Winner of the 2017 National Book Award for Fiction.
From the 2011 National Book Award-winning author of Salvage the Bones, an intimate, mystical portrait of racial tensions in the modern-day American South focusing on a few days the lives of a fractured Mississippi Gulf Coast family and the histories and ghosts that haunt it.
A furious brew with hints of Toni Morrison and Homer’s The Odyssey ... Race and racism are constant threads in Ward’s novels, but not in predictable ways. Unlike cities where different groups uneasily co-exist without interacting, the rural poor, regardless of race, are entangled in each other’s lives. They’re friends; they fight; and they have relationships and children. They are bound by having to make do with less and find commonality and company with each other. Until they don’t ... these lives are pockmarked by bad luck and bad choices, yet Ward presents them without judgment. Neither does she sift for some phony nobility, as though the recompense for being poor is to be imbued with amazing grace. Perhaps these are not characters to be loved, but they earn respect. Either by strength or stubbornness, they persist though the tumult of blood ties, the scourge of prejudice, and the long grind of disappointment, always searching for a safe way back home.
Ward’s characters are much more than their scars. The novel suggests that you have resources to get you through, regardless of your circumstances. Some of those resources are not tallied by experts. The ear might be a better way of finding those resources than looking at numbers on a spreadsheet. And it takes a certain kind of ear ... She [Ward] accepts—perhaps welcomes—her characters, with all their flaws ... Sing, Unburied, Sing honors paying attention: seeing, listening, and, finally, singing. The novel inspires me to think that we need new songs, new ways of seeing, new ways of listening.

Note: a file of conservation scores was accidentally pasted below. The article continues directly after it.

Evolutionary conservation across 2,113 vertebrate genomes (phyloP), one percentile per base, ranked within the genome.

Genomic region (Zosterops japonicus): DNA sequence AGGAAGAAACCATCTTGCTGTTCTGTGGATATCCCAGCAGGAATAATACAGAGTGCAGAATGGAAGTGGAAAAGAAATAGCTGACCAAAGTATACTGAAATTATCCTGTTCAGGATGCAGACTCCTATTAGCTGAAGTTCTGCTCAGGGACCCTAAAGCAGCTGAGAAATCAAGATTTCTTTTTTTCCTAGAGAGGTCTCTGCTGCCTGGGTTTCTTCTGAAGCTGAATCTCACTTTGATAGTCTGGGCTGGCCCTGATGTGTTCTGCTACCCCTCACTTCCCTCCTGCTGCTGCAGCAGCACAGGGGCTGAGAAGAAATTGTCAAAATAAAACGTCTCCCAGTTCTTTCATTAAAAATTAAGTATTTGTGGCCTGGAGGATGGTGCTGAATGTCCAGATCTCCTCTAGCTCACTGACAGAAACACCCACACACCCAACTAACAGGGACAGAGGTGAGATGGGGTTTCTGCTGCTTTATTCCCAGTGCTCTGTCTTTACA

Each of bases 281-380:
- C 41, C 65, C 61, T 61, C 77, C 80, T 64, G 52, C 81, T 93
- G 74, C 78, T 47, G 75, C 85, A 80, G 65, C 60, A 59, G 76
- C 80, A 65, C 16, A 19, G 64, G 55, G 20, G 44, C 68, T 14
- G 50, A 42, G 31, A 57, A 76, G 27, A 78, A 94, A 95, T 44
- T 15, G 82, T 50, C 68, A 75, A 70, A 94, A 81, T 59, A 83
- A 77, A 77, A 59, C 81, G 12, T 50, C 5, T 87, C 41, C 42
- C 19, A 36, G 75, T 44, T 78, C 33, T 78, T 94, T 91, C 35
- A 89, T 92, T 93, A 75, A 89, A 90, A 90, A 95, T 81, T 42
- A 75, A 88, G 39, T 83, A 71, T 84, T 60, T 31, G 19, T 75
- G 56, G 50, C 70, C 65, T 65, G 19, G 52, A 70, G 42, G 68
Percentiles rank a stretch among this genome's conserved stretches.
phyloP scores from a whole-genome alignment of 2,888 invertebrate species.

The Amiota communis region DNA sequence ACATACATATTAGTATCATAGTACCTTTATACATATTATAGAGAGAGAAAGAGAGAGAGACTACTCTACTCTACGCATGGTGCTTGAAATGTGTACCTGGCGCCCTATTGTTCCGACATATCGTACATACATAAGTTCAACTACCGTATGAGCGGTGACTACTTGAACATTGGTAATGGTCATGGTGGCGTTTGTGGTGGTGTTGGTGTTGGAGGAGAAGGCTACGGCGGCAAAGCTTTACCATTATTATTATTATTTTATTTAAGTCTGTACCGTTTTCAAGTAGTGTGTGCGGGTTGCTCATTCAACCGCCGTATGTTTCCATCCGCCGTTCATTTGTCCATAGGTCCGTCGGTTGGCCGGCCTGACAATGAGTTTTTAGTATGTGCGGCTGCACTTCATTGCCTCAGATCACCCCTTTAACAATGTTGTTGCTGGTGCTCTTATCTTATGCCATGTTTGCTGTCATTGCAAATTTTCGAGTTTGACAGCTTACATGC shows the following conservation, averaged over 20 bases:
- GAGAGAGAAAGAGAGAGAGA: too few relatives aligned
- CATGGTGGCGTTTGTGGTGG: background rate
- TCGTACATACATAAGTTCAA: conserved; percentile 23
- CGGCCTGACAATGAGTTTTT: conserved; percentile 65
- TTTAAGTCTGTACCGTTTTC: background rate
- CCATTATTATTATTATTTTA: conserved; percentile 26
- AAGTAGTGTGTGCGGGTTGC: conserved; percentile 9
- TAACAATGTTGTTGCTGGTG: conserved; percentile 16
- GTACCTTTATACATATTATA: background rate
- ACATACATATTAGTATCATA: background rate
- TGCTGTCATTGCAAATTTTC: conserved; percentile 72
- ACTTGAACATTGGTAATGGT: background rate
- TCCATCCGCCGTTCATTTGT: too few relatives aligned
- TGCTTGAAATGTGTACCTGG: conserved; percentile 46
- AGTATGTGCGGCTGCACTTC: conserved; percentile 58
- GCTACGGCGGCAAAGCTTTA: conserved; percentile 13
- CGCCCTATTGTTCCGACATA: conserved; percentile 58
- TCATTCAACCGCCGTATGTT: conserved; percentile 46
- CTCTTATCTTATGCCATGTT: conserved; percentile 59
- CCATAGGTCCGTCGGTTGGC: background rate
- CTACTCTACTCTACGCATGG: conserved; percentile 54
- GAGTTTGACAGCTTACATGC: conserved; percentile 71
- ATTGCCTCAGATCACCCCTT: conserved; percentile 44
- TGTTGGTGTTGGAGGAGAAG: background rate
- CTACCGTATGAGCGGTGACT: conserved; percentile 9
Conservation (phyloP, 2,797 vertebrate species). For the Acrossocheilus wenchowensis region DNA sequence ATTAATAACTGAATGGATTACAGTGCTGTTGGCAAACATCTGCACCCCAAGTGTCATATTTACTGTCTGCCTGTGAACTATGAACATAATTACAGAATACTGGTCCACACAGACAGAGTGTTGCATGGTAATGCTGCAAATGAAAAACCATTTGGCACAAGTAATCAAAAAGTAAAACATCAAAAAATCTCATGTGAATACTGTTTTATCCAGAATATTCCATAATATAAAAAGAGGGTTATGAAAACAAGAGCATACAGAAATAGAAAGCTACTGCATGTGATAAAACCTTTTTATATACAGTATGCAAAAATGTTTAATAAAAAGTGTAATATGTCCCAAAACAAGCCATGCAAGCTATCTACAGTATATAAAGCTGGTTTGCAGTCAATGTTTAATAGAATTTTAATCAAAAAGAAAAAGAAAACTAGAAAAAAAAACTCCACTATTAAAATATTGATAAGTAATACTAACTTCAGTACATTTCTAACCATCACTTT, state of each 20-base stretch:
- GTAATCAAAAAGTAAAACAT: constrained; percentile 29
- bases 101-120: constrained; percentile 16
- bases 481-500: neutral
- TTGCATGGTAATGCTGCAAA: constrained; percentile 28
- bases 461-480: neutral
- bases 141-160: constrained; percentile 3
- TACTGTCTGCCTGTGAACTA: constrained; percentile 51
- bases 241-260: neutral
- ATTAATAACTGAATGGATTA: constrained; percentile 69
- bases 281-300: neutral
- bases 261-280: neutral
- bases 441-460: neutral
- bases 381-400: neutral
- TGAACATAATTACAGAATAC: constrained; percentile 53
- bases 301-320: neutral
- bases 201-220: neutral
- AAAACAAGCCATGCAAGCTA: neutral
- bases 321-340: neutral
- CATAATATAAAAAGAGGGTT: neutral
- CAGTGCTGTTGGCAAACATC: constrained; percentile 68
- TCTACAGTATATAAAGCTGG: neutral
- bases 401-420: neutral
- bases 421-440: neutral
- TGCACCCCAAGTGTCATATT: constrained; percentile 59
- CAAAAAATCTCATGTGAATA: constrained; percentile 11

As long as America has novelists such as Jesmyn Ward, it will not lose its soul ... Sing, Unburied, Sing is nothing short of magnificent. Combining stark circumstances with magical realism, it illuminates America’s love-hate tug between the races in a way that we seem incapable of doing anywhere else but in occasional blessed works of art. But first, it tells a great story ... The book’s title could be read two ways — as an ode to the haunting music of the undead, whose histories shape our own, or as an exhortation to those still living to stand tall and proud against every form of bondage ... This novel is her best yet. Her voice is calm, wise, powerful. Politics and outrage are wholly absent from Sing, and yet it beautifully illuminates the issues that wrack our nation through the story of one American family that we finally recognize as — us.